- perform TOE using standardised conventional image planes and producing high- quality images across a range of patients, including:
- neonates, paediatric patients and adults with CHD;
- under general anaesthesia;
- under intravenous and local sedation;
- guide surgeons and interventionists with various anatomical repairs andclosures;
- assess surgical results with intraoperative TOE
- perform TOE in CHD for catheter procedure guidance;
- use the various 3D display methods on the ultrasound machine;
- crop and display the 3D datasets anatomically ‘on-cart’ for rapid assessment;
- crop images off-line on reporting software;
- interpret the findings in relation to the anatomy, recognising normal anatomy, normal variants and pathological states.
TOEin CHD for catheter procedure guidance:
- guide diagnostic and interventional procedures across a range of paediatric and adult patients;
- take the appropriate pictures in the appropriate order and relay the findings immediately to the interventional team;
- adjust imaging as required by the interventionalists;
- interpret findings in relation to anatomy, recognising normal anatomy, normal variants and pathological states.
By the end of this module the Clinical Scientist in HSST will also be expected to critically reflect on their clinical practice. They will apply in practice a range of advanced clinical and communication skills to advise and communicate effectively with patients, relevant clinicians, patients and the public, and other healthcare professionals, and will be able to:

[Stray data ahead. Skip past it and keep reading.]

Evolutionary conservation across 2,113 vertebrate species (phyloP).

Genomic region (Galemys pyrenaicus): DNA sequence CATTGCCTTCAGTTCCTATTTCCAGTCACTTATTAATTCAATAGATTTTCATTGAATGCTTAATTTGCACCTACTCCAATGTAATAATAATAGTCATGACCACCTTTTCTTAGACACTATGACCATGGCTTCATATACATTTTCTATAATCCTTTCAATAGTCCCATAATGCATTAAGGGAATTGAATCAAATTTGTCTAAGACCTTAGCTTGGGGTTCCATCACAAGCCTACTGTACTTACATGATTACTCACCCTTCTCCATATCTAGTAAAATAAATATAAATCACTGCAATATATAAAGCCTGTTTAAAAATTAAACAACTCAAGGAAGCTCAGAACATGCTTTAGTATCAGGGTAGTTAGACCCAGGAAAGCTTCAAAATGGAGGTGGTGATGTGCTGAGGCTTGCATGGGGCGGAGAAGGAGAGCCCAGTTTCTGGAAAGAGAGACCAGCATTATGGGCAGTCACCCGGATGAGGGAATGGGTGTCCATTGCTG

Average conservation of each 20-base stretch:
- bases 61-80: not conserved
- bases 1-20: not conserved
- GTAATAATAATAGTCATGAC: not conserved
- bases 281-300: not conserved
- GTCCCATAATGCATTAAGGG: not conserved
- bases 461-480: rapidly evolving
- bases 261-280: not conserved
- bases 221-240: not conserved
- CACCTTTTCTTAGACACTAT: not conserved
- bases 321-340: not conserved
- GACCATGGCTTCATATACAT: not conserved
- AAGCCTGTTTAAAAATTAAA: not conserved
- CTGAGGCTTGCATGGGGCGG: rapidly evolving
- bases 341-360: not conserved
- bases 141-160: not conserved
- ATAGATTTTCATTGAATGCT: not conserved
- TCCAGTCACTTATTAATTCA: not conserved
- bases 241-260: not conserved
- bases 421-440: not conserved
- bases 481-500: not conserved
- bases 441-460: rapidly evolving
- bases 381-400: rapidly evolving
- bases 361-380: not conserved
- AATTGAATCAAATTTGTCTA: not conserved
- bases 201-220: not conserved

- use provided resources and make arrangements for interpreters and senior support where required;
- gain informed consent for each procedure appropriate to their role;
- accurately and concisely document findings, interpreting these to provide a clinical opinion;
- discuss and communicate the findings from TOE efficiently and effectively with team members, as well as other relevant health professionals.
Attitudes and behaviours
By the end of this module the Clinical Scientist in HSST will be expected to critically evaluate their own response to both normal and complex situations. They will consistently demonstrate the professional attributes and insights required of a Clinical Scientist in HSST working within the limits of professional competence, referring as appropriate to senior staff, and will:
- take a leadership role in the organisation and administration of cardiac imaging and 3D reconstruction services, leading training and clinical supervision;
- collaborate with specialists in other imaging modalities;
- evaluate each session and develop action plans to improve teaching;
- work collaboratively with cardiologists, cardiac surgeons, other medical staff, healthcare science practitioners, other echocardiographers and nurses;
- be decisive and concisely communicate findings to the team;
- lead training and clinical supervision in the catheter lab;
- work collaboratively with cardiologists, cardiac surgeons and other medical staff to support procedural success.